When deciding on a school, choose something like a State school because they're a fraction of the price of private schools. As an artist, you won't be pumping out work to pay back loans when you're done, so you might want to do your best to keep costs down, ie: tuition, vacations and booze.

Get a job working a couple days a week at Starbucks, where you'll get healthcare and spend the rest of the time working on your art/ school and try to pay all school with gov loans 'cause the interest is lower than bank loans.

Look for internships at art galleries and anywhere else that's geared toward your interest, that way you have an inside track when you graduate.
Student loans allowed me to get my degree and post-graduate work, however, it was a costly means of doing so.
Everyone is in debt, whether it be credit cards or whatever, so I figure, why not keep piling it on :)
There are two sides to every stone... Student loans are an investment in your future. That being said, however, try to borrow ONLY from the government's direct lending program if at all possible. The private student loan industry is a corrupt mess. If I would have known what I know now I never would have taken out loans from private banks (Sallie Mae, Wells Fargo... you get the drill.)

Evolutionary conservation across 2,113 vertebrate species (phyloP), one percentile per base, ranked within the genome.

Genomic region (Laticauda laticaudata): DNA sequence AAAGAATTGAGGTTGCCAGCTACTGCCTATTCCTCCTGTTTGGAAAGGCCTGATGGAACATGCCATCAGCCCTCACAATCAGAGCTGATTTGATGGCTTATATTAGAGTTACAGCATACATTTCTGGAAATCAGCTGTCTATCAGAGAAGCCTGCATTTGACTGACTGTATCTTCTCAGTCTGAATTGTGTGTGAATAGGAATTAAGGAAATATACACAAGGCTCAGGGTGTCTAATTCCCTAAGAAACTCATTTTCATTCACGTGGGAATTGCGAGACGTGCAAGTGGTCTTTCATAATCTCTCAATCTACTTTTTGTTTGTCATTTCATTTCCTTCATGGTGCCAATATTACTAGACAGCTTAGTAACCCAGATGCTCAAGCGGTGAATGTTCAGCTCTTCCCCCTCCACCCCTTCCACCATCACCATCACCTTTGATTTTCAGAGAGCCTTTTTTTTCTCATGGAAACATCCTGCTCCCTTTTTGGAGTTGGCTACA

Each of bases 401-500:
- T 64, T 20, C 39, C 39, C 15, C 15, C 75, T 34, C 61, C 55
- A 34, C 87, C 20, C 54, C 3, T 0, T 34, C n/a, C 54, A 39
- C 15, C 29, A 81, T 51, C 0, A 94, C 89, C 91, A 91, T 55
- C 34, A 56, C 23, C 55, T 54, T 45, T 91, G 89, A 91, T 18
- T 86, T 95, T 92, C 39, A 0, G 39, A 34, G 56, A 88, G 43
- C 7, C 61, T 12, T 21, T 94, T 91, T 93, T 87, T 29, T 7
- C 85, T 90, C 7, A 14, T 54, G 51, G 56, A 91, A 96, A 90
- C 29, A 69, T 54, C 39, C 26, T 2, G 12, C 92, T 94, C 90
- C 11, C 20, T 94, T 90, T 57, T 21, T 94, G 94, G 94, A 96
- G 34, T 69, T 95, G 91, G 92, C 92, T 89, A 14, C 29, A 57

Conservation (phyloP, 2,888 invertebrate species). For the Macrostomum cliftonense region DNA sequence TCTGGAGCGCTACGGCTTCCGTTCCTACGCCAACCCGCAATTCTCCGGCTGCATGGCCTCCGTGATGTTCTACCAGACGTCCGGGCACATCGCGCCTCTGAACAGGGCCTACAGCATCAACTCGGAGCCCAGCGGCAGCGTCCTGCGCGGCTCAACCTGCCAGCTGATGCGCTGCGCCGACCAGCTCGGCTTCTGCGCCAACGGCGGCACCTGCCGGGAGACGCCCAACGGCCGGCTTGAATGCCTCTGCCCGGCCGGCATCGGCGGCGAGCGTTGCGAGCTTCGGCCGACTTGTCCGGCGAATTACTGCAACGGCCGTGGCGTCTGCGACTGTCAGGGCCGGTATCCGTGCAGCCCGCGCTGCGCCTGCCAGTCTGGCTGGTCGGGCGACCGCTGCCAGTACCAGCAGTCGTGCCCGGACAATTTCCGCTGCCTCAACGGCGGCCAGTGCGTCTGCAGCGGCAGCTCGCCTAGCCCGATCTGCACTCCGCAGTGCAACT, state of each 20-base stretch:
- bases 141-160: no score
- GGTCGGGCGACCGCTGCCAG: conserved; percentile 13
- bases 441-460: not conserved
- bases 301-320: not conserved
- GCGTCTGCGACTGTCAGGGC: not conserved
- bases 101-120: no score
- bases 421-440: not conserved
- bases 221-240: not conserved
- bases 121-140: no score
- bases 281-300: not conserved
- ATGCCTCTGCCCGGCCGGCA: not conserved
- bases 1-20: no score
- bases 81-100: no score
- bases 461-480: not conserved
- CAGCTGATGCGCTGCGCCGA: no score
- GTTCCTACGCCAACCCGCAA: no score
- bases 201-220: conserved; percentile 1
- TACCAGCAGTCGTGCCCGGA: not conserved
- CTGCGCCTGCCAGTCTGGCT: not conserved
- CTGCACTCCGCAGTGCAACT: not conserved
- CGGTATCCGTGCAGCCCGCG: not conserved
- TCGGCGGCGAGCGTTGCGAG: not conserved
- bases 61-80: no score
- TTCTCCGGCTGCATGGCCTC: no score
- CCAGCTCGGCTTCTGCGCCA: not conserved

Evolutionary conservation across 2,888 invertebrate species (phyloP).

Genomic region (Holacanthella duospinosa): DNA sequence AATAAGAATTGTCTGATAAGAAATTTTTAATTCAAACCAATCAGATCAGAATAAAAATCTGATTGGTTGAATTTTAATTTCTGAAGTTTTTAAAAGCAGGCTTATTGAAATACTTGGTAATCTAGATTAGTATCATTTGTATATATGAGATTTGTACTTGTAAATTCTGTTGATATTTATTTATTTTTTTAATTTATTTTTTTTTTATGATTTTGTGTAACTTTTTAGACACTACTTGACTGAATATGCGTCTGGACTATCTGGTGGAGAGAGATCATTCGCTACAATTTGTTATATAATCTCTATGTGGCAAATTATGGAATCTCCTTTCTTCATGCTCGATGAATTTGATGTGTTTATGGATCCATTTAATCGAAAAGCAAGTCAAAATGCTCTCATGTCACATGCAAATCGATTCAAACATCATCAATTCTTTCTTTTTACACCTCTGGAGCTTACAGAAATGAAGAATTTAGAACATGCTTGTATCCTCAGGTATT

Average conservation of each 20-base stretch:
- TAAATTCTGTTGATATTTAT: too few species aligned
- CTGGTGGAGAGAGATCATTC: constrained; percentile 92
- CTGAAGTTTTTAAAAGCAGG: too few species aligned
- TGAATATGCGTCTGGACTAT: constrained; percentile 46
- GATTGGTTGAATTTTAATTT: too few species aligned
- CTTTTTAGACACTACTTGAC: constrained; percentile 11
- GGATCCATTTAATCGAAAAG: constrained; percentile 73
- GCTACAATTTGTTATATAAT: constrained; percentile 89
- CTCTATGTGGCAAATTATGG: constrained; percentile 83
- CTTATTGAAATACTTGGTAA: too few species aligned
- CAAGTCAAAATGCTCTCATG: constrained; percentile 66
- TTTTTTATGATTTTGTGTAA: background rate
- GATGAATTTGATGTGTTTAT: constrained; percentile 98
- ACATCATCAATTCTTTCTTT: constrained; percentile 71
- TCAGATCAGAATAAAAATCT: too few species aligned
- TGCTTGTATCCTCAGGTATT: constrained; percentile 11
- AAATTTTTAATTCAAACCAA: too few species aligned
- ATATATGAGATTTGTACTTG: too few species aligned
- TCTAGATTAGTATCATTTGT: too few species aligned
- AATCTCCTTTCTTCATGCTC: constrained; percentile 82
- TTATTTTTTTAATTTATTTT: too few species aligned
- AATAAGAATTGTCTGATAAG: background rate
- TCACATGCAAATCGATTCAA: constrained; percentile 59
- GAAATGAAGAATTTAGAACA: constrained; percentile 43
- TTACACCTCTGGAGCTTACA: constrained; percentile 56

A few things to consider:

1) Take out only what you absolutely need.
2) Read ALL the fine print. Know what the interest rates and terms will be. If your college has "preferred lenders" tell them too bad, and you only want to deal with the government's direct lending program. They cannot deny you that.
3) STAY AWAY from private lenders if at all possible. Upon graduation they will be breathing down your neck before you even have a job. Not only that, but they will tack on interest, origination fees, and anything else that will allow them to make money off of you. They also have extremely limited repayment options. My private loans from my undergraduate degree actually went into repayment while I was still getting my Masters Degree. This is because they do not have to adhere to the same rules and regulations as the Stafford Loans (about not having to pay while still in school...ironically they are guranteed by the federal government... go figure) Private lenders will also screw up your credit report by making unnecessary inquiries to check your FICO score. If it falls at all they will automatically jack up your interest rates...